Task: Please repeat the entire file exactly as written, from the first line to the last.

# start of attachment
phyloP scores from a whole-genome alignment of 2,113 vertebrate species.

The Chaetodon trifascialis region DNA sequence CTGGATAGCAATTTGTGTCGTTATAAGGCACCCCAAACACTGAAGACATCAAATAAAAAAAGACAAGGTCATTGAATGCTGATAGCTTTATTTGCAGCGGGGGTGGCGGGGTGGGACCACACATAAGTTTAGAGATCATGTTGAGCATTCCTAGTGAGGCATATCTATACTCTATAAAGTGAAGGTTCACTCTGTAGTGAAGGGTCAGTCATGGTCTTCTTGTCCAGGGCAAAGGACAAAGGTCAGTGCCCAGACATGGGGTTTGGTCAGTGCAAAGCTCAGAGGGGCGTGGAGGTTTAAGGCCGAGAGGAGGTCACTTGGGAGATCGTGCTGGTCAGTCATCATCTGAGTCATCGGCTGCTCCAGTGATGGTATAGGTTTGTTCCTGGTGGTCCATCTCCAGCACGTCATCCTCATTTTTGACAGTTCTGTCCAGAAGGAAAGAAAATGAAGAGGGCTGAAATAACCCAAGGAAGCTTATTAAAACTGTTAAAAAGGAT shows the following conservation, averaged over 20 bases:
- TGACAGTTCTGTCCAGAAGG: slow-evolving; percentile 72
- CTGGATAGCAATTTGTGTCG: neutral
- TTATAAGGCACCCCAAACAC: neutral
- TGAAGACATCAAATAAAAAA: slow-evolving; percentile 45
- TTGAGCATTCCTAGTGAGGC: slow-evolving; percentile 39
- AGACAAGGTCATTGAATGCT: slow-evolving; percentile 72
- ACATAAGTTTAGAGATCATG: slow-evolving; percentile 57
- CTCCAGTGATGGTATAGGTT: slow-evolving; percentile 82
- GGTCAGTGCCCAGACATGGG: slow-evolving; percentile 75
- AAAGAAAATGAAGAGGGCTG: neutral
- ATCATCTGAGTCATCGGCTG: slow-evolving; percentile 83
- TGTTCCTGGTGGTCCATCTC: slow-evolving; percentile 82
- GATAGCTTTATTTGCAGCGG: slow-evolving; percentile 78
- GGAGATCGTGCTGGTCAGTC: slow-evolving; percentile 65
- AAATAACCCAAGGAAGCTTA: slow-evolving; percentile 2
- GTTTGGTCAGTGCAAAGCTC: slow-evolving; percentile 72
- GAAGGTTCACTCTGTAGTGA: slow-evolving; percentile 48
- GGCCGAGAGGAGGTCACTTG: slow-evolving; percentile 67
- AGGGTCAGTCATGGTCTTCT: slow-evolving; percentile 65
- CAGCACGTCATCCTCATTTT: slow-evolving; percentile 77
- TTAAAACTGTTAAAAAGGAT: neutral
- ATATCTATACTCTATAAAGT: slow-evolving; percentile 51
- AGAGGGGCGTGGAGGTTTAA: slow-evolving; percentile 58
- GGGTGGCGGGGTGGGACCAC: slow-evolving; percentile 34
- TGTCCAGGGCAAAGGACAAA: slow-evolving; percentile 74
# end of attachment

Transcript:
phyloP scores from a whole-genome alignment of 2,113 vertebrate species.

The Chaetodon trifascialis region DNA sequence CTGGATAGCAATTTGTGTCGTTATAAGGCACCCCAAACACTGAAGACATCAAATAAAAAAAGACAAGGTCATTGAATGCTGATAGCTTTATTTGCAGCGGGGGTGGCGGGGTGGGACCACACATAAGTTTAGAGATCATGTTGAGCATTCCTAGTGAGGCATATCTATACTCTATAAAGTGAAGGTTCACTCTGTAGTGAAGGGTCAGTCATGGTCTTCTTGTCCAGGGCAAAGGACAAAGGTCAGTGCCCAGACATGGGGTTTGGTCAGTGCAAAGCTCAGAGGGGCGTGGAGGTTTAAGGCCGAGAGGAGGTCACTTGGGAGATCGTGCTGGTCAGTCATCATCTGAGTCATCGGCTGCTCCAGTGATGGTATAGGTTTGTTCCTGGTGGTCCATCTCCAGCACGTCATCCTCATTTTTGACAGTTCTGTCCAGAAGGAAAGAAAATGAAGAGGGCTGAAATAACCCAAGGAAGCTTATTAAAACTGTTAAAAAGGAT shows the following conservation, averaged over 20 bases:
- TGACAGTTCTGTCCAGAAGG: slow-evolving; percentile 72
- CTGGATAGCAATTTGTGTCG: neutral
- TTATAAGGCACCCCAAACAC: neutral
- TGAAGACATCAAATAAAAAA: slow-evolving; percentile 45
- TTGAGCATTCCTAGTGAGGC: slow-evolving; percentile 39
- AGACAAGGTCATTGAATGCT: slow-evolving; percentile 72
- ACATAAGTTTAGAGATCATG: slow-evolving; percentile 57
- CTCCAGTGATGGTATAGGTT: slow-evolving; percentile 82
- GGTCAGTGCCCAGACATGGG: slow-evolving; percentile 75
- AAAGAAAATGAAGAGGGCTG: neutral
- ATCATCTGAGTCATCGGCTG: slow-evolving; percentile 83
- TGTTCCTGGTGGTCCATCTC: slow-evolving; percentile 82
- GATAGCTTTATTTGCAGCGG: slow-evolving; percentile 78
- GGAGATCGTGCTGGTCAGTC: slow-evolving; percentile 65
- AAATAACCCAAGGAAGCTTA: slow-evolving; percentile 2
- GTTTGGTCAGTGCAAAGCTC: slow-evolving; percentile 72
- GAAGGTTCACTCTGTAGTGA: slow-evolving; percentile 48
- GGCCGAGAGGAGGTCACTTG: slow-evolving; percentile 67
- AGGGTCAGTCATGGTCTTCT: slow-evolving; percentile 65
- CAGCACGTCATCCTCATTTT: slow-evolving; percentile 77
- TTAAAACTGTTAAAAAGGAT: neutral
- ATATCTATACTCTATAAAGT: slow-evolving; percentile 51
- AGAGGGGCGTGGAGGTTTAA: slow-evolving; percentile 58
- GGGTGGCGGGGTGGGACCAC: slow-evolving; percentile 34
- TGTCCAGGGCAAAGGACAAA: slow-evolving; percentile 74